*Geek Box: Adjusting for Total Energy Intake in Epidemiology
Total energy intake is a critical factor to account for in any epidemiological analysis of diet and disease for three main reasons. First, the level of energy intake itself may be the primary factor influencing disease risk. Secondly, individuals vary in their body size and physical activity levels, and consequently in their total energy intake; this means absolute levels of nutrient intake will vary from person to person, which could introduce random error into the analysis. Finally, if a nutrient is a more direct cause of disease than total energy intake, then the effect of a nutrient of interest would be distorted by total energy intake [because as energy increases or decreases, the intake of the nutrient would increase or decrease].
The best analogy for adjusting for total energy in epidemiology is that it is seeking to achieve the same effect as having isocaloric diets in an intervention. Let’s say you want to compare two diets, one high in fat and lower in carbohydrate vs. the opposite: if one diet had less energy, we would say the effects were likely due to this difference in total energy intake. This is the same for epidemiology: the exposure of interest is the composition of diet, independent of total energy intake.
For epidemiology, other methods have been proposed to more assess total energy intake, in particular adjusting for body weight and adjusting for physical activity. However, these methods do not cancel out measurement errors because of body weight and physical activity are independently related to energy intake.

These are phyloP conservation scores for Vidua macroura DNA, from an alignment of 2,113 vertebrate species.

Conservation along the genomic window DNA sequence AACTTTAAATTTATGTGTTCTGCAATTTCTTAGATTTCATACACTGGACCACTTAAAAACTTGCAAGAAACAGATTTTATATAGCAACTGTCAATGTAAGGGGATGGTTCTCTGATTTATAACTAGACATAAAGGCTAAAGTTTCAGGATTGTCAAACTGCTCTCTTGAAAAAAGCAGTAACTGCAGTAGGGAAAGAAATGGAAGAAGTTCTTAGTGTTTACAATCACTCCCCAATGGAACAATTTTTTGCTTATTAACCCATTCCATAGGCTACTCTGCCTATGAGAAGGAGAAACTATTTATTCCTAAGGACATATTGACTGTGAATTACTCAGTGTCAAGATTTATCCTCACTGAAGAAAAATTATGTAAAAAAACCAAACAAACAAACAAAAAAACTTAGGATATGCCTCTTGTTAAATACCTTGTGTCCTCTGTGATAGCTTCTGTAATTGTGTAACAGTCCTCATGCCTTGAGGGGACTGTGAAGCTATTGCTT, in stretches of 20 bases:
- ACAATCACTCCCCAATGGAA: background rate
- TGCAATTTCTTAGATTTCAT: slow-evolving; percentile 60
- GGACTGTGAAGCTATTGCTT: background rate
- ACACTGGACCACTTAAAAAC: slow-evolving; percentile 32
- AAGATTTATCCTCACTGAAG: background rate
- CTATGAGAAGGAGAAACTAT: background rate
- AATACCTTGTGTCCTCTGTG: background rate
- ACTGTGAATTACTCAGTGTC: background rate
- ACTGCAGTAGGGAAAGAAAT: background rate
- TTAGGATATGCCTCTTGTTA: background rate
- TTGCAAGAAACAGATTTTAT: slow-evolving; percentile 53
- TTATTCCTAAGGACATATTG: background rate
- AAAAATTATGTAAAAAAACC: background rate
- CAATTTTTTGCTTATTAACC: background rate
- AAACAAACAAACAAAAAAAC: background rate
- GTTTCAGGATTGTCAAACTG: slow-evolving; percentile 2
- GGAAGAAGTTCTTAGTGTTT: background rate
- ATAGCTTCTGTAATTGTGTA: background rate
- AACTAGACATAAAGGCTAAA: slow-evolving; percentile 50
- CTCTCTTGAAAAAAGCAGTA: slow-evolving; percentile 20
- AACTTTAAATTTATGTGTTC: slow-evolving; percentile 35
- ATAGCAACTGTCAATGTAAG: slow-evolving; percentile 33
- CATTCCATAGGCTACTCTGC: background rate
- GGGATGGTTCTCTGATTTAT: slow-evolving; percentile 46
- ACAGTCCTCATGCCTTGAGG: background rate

However, because both total energy and individual nutrients are calculated from the same foods, the errors for both are strongly correlated. Therefore, by carefully adjusting the intake of a nutrient for total energy intake, these correlated errors cancel each other out and the validity of the measure of a nutrient is improved. There are a number of methods of adjusting for total energy, including the nutrient-density method, the energy-adjusted residual method, the energy partition method, and multivariate methods. Each has certain advantages and limitations, and it is important to consider what the variable of interest is, how that variable relates to other factors, and the implications for biological plausibility of the chosen method.